How to boot your business, according to the founder of Loc God

How to boot your business, according to the founder of Loc God

Menerville was on her feet throughout her shifts and didn’t have paid sick days, so she’d typically work through an illness to avoid missing a paycheck. These conditions prompted her to seek additional streams of income.

Story Highlights:

  • Nia Menerville, 21, spent most of her teens working as a hairstylist and loctician, someone who specializes in helping clients loc their hair. While she earned a steady income working full time, it came with a strenuous price.

  • In 2019, when she was 19, she launched The Loc God, a beauty company that sells hair-care products dedicated to those with locs and natural hair. The products offered include a loc-retwisting gel, detangler, shampoo, and conditioner, and they range from $8.50 to $90. 

In the three years since, she’s worked with notable clients, including New York Knicks player Derrick Rose, and netted more than $6.1 million in lifetime sales, which Insider verified with documentation. 

The Loc God products.

Menerville, who goes by the nickname The Loc God, bootstrapped her burgeoning business, which means she funded it without taking venture capital. Here’s how she built her hair-care brand. 

The Loc God

Using a social strategy

While Menerville worked as a hairstylist and loctician, she sold clients wholesale gel, bonnets, and silk scarves to supplement her income. But sales were meager.  “People think that I came up with one thing and it just hit,” Menerville said. “But it didn’t work out that way.” 

To generate more sales, she tapped her social-media following. Menerville took the products she made and promoted them on Instagram, where she had thousands of followers. From there, sales took off, and Menerville began selling products nationwide. Staying a solopreneur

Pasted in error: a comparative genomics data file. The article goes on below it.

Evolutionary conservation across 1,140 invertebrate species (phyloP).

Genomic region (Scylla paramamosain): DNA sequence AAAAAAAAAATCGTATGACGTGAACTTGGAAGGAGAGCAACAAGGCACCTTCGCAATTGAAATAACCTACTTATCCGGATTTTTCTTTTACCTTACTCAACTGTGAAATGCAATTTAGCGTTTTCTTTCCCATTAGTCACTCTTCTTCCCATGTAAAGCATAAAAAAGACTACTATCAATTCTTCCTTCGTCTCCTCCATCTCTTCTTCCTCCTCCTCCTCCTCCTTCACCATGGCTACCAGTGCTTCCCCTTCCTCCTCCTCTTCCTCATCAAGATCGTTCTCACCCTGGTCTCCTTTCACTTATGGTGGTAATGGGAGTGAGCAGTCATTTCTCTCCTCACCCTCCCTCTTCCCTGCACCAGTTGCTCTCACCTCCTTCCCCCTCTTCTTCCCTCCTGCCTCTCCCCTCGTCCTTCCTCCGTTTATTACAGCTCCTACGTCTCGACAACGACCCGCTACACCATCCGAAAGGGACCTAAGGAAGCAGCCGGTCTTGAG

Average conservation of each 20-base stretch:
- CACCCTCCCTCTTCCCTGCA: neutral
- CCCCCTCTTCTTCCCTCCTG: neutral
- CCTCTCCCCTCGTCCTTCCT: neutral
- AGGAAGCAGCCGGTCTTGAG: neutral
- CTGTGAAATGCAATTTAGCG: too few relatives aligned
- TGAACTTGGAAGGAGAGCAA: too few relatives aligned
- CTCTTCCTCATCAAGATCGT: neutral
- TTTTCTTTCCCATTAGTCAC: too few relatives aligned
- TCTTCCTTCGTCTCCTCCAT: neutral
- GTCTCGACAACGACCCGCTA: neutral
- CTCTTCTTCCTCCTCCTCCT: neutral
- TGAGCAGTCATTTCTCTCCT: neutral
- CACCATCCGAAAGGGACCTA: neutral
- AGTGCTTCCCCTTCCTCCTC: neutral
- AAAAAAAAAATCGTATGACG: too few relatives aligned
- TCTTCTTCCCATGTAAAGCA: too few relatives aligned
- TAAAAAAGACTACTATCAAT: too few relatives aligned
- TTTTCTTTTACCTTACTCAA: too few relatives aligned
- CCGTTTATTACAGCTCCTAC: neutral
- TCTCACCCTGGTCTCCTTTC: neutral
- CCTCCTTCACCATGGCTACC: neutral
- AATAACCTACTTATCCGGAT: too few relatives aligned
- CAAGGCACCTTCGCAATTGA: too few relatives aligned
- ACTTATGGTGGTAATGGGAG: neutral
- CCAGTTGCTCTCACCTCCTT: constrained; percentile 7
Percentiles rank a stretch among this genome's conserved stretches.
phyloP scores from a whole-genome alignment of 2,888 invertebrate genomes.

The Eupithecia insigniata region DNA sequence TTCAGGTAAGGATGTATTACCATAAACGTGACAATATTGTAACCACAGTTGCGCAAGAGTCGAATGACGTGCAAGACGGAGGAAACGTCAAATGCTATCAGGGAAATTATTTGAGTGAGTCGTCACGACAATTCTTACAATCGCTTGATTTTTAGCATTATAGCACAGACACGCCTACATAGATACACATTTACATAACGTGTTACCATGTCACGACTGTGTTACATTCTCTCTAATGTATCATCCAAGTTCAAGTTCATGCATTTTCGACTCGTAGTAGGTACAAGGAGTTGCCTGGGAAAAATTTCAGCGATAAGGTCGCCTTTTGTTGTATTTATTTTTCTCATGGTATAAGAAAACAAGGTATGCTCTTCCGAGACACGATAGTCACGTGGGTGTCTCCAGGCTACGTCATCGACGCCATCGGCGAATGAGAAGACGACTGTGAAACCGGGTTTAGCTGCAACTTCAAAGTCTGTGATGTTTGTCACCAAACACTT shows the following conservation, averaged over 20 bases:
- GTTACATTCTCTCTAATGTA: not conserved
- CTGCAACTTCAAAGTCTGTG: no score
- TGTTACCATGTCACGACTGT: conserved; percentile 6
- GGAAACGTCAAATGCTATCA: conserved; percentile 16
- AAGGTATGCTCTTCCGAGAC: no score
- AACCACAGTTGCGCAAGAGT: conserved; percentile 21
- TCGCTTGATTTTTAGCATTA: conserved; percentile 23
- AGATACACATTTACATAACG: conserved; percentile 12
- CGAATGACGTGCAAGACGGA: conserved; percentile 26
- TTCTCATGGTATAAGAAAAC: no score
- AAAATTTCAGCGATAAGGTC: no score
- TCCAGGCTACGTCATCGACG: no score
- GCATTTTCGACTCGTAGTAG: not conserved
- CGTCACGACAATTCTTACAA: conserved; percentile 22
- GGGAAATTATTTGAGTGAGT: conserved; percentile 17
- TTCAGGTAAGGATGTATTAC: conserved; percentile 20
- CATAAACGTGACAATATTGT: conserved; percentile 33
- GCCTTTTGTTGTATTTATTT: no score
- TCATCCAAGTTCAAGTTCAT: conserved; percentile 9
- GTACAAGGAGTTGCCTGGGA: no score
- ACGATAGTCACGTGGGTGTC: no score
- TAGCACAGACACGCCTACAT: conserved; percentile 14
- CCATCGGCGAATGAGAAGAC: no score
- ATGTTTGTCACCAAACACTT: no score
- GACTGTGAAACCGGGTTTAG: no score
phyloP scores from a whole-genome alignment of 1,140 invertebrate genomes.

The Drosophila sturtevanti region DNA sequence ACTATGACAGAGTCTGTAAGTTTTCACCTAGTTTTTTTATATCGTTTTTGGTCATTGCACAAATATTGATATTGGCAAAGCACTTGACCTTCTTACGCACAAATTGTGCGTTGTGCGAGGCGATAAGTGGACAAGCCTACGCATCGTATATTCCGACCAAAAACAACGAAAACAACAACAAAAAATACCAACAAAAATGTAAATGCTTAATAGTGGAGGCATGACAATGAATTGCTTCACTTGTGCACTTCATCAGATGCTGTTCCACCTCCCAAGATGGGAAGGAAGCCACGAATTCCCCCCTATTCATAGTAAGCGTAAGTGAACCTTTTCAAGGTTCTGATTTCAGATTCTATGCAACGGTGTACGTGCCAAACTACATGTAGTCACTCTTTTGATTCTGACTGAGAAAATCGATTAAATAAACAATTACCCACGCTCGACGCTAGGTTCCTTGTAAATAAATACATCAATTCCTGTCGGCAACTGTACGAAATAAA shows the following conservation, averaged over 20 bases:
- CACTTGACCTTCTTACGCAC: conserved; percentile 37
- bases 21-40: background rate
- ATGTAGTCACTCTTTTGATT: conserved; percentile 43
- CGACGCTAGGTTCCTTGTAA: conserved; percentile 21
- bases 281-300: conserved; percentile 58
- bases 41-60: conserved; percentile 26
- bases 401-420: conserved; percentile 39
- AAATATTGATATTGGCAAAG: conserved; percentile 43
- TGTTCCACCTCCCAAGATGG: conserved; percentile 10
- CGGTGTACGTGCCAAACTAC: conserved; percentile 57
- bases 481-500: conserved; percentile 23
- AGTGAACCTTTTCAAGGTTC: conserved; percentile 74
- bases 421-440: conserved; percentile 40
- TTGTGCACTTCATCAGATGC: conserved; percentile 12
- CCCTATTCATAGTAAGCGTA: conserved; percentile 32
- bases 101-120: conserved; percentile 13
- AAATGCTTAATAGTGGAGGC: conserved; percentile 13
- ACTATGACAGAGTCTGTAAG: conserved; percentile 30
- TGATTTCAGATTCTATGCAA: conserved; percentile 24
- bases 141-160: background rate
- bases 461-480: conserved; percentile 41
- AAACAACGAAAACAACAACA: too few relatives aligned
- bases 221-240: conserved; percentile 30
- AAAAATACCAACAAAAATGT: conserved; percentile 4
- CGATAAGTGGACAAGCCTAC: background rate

When sales started to increase, Menerville asked members of her family if they wanted to partner with her. She hoped to both gain a business partner and help her relatives with money, but they declined to invest $1,500 for a 50% stake in The Loc God. “Looking back at it, it was so crazy to offer someone half of my business,” Menerville said. “I didn’t even need the money, I just wanted to be in business with someone.”

With nowhere else to turn, she stayed the course as a solopreneur. Today, she still owns 100% of the business and runs it full time. She’s also Rose’s personal loctician and aims to build a salon in New York City soon. 

“The denial was really God’s plan.” Menerville said. “I had to be bootstrapped.” She also applied for a bank loan, hoping an extra $50,000 would be a cushion for her scaling startup, but her application was denied, she said.

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